Thursday, March 10, 2016
The calamity hit the nation on the night of February 20 and uprooted houses and trees, flooded farms, and brought the nation to a complete stand-still. According to reports from Fiji earlier this week, 43 people had died in the monstrous cyclone. The aftermath has been more disconcerting with the damages amounting to Fijian $1bn and the nation trying to get to back to normalcy.
Aid has poured from across the world to help Fiji back on its feet, yet most of the areas have received little to no help so far. Indian Weekender spoke to some the victims from various remote regions of Fiji and received upsetting and shocking revelations.
Gurnam Singh, a 65-year-old from Nanromai, Tuvu, lived in a joint family with 26 members. The members of the house are as old as him and as young as six years old. The family also has a five-month-old infant. Gurnam works as a carpenter and does occasional labour jobs in the nearby town of Sigatoka, which is five km from his village. Gurnam recounts that since he lives in a remote village and had no radio communication, he did not get intimation about the bad weather. Little did he know that in a few hours he will not even have a house to take shelter in. Around 10 pm in the night when he realised it was not safe to stay in the house, the 26 member family started to shift to a relative’s house, which was down the hill. He and his family had barely moved when the cyclone hit the village at around 230 kmph bringing down the trees and his tin-covered wooden house to the ground. The family, however, took shelter in the cane field, which by then was flooded with rain water up to one and a half feet off the ground.
The family survived the brunt of the night with no one hurt yet they lost their leased house. Gurnam and his family came out from the cane field at 3 a.m. only to see the village devastated and most of the houses partially or fully ruined. Aid has been received by the government, but barely anything has been distributed evenly. Gurnam exclaims that the government officials take a tour of the place once in two or three days but only carry out surveys. “We have no food. There is no power, no money, no work, and no house to live in, and we are sleeping in the kitchen area. Even basic arrangements such as tents, bamboo and food items haven’t been distributed here. We are asking people here to help us with food, as most of us are starving and struggling to have even the basic needs fulfilled,” stated Mani Ratnam Reddy, one of the members of Gurnam Singh’s family.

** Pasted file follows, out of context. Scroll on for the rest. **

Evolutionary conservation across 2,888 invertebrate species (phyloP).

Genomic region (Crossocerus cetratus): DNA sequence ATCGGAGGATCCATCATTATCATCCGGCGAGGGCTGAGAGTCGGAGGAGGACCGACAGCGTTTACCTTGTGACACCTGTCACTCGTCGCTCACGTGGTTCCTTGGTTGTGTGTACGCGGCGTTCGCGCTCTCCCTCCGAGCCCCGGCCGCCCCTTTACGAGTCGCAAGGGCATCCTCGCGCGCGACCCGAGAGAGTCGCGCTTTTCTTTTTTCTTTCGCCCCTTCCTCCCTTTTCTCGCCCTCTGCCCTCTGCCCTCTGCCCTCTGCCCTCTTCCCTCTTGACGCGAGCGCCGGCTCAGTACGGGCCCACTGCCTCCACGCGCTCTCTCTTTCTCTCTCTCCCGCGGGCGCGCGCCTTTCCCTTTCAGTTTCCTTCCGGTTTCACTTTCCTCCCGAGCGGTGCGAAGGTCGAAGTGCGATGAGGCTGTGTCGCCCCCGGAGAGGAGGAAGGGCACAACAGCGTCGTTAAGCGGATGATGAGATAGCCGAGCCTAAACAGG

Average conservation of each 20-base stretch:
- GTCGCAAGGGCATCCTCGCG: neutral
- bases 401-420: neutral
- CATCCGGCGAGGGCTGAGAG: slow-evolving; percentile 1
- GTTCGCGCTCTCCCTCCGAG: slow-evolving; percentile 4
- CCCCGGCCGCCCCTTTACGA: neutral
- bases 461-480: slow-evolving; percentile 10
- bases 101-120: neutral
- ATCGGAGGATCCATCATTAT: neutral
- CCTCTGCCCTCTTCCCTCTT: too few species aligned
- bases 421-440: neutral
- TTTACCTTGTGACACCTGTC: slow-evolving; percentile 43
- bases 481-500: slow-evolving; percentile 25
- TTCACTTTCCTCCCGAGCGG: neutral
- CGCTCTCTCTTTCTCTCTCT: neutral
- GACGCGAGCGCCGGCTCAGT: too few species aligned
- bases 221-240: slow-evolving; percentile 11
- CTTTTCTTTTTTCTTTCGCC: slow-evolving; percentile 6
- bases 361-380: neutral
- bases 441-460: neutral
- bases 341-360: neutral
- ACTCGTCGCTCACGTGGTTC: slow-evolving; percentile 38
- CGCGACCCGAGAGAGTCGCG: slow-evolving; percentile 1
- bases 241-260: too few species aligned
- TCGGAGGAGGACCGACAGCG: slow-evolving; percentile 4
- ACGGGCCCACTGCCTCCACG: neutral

Similar stories were heard from Chandar Naidu from Vatukoula, near the town of Tavua. Chandar, 49, works as a carpenter in a goldmine and lives with his mother, wife and two kids. Chandar escaped into a small passage between his house and the corridor and stayed there for five hours until the storm passed. He also claims that he felt mild tremors, which went unnoticed by many under the shadow of the cyclone. The tremor shook the wall and the tin roof dropped to the floor, however, no one was hurt.
Most of the houses in his village have suffered up to 80% damages and mattresses and house items were found floating in the water.
“We have nothing left here. We are helping our neighbours reconstruct their houses. The government officials are coming for inspections but the real help is nowhere to be seen,” added Chandar.
Forty-year-old Rakesh Kumar has four members in his family and lives in Varadoli, Ba. A sandalwood exporter by profession, he says that his house was wrecked, too, like many others in his village. He hid with his family in a passage between the corridor of his house and the bathroom. Some of his friends in the village, he said, had been injured after being hit by flying tin roofs, furniture and crumbling walls.
“We are doing voluntary work, helping villagers repair their houses and looking after the sick and hurt,” said Rakesh. He too complained of aid not being distributed evenly.
Looking at the current situation in Fiji, it can be said that although the country is suffering from the aftermath of the calamity, the government’s negligence is causing more damage to the people. Unbalanced allocation of resources is increasing the troubles of the victims. Most of the remote areas have not been receiving food, water, and shelter, thus delaying the recovery and reconstruction of the country.